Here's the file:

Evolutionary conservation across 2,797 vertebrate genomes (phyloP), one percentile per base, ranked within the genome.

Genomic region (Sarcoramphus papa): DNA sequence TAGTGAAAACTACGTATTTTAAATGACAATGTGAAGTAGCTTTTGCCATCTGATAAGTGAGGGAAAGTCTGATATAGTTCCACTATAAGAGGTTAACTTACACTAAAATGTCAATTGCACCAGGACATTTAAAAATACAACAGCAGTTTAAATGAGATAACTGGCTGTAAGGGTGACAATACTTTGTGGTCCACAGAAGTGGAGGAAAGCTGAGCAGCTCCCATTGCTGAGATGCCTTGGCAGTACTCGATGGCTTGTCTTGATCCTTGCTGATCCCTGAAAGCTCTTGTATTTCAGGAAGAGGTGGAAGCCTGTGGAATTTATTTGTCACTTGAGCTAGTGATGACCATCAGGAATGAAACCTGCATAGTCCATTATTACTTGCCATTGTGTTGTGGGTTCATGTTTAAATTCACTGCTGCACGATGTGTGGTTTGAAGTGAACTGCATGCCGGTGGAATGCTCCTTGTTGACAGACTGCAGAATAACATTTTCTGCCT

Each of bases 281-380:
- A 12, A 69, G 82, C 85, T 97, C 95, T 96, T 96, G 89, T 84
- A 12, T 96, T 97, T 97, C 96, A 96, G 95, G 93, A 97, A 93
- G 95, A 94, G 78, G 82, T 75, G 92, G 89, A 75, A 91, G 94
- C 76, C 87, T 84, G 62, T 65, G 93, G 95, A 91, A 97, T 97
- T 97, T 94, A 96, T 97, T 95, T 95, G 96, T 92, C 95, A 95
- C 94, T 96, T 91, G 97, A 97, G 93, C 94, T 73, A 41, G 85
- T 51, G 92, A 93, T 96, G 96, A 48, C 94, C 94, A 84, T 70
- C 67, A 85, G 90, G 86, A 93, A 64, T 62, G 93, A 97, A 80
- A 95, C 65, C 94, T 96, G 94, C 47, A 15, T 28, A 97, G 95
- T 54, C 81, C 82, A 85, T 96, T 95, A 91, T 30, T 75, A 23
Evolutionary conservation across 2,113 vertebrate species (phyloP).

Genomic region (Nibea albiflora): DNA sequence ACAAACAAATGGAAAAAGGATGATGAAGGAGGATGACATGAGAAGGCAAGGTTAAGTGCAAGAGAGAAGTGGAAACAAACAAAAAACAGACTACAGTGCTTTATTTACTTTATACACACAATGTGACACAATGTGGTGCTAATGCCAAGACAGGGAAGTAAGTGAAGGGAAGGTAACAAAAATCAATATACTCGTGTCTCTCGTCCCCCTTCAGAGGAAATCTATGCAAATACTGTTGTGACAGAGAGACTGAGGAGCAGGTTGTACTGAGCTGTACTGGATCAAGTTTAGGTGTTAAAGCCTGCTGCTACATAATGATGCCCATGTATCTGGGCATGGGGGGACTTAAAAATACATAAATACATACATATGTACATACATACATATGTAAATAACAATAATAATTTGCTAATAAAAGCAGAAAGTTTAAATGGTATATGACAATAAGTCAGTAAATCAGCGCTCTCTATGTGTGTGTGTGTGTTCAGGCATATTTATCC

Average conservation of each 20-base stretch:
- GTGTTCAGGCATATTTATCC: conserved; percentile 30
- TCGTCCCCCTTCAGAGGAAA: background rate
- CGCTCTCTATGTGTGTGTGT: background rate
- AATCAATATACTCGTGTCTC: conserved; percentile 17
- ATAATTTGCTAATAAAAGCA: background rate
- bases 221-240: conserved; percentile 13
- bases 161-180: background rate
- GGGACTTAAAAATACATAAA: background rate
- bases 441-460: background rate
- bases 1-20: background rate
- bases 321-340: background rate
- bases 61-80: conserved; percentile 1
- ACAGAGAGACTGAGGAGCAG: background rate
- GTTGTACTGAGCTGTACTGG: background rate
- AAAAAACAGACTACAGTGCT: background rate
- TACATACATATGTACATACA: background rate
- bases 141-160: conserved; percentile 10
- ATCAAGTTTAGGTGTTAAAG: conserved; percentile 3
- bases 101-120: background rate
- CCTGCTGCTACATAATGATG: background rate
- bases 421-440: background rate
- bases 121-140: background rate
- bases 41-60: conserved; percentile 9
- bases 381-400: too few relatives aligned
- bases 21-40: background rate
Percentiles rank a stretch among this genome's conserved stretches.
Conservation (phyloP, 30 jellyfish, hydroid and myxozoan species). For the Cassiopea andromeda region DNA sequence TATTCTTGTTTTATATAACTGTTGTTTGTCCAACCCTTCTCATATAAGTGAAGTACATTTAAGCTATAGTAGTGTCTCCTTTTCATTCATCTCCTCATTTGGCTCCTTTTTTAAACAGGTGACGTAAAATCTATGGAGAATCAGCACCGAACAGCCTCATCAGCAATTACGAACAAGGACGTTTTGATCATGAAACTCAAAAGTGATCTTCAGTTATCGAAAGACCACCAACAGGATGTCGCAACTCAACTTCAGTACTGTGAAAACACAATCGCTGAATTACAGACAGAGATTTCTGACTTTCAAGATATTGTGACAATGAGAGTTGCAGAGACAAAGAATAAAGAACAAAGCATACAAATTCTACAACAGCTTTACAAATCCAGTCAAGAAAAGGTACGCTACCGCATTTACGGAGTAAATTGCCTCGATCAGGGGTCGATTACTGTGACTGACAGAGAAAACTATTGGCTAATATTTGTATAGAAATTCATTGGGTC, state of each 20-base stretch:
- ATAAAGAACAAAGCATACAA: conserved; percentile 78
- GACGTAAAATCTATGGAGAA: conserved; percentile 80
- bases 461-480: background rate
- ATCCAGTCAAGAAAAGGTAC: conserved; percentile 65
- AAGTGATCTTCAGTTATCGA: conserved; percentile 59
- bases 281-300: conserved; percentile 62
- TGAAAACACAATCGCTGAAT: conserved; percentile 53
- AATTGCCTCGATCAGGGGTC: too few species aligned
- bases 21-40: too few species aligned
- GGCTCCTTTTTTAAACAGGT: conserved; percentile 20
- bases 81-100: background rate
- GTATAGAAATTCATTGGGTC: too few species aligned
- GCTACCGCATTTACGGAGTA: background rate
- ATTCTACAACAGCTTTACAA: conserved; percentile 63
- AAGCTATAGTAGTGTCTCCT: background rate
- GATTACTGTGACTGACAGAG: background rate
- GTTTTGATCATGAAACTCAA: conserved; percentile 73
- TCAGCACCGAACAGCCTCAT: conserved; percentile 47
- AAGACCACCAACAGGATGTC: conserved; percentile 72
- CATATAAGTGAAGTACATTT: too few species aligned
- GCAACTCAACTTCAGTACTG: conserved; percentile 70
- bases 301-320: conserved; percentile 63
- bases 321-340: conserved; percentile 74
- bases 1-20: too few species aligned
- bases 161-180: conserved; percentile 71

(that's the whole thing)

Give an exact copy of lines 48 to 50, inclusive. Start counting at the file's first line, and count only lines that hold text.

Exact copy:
- AAGTGATCTTCAGTTATCGA: conserved; percentile 59
- bases 281-300: conserved; percentile 62
- TGAAAACACAATCGCTGAAT: conserved; percentile 53